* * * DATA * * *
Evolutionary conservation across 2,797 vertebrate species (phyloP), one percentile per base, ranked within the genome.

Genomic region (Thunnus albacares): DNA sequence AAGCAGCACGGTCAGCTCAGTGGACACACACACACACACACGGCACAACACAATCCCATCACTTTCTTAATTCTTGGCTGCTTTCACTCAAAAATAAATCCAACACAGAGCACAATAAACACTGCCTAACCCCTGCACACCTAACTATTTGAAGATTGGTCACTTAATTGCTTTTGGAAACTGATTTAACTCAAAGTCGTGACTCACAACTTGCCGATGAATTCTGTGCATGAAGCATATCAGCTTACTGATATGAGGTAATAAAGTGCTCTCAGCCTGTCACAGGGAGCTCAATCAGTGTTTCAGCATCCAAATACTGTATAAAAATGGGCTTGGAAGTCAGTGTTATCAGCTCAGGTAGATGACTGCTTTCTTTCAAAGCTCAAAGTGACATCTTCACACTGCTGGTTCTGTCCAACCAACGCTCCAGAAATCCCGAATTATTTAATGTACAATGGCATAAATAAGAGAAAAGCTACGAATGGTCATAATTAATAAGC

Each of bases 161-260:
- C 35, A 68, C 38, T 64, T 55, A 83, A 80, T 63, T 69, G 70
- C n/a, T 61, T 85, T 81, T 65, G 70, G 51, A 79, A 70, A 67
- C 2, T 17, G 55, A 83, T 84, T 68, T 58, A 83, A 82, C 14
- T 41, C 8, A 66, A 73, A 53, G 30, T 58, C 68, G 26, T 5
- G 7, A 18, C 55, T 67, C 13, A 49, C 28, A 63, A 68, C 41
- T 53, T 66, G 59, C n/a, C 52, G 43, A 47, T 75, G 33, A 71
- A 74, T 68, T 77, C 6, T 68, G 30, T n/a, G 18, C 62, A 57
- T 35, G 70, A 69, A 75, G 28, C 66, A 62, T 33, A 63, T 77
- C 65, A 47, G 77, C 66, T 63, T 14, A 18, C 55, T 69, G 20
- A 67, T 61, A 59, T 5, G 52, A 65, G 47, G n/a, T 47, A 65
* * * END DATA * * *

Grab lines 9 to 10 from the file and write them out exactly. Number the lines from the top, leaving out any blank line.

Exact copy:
- T 53, T 66, G 59, C n/a, C 52, G 43, A 47, T 75, G 33, A 71
- A 74, T 68, T 77, C 6, T 68, G 30, T n/a, G 18, C 62, A 57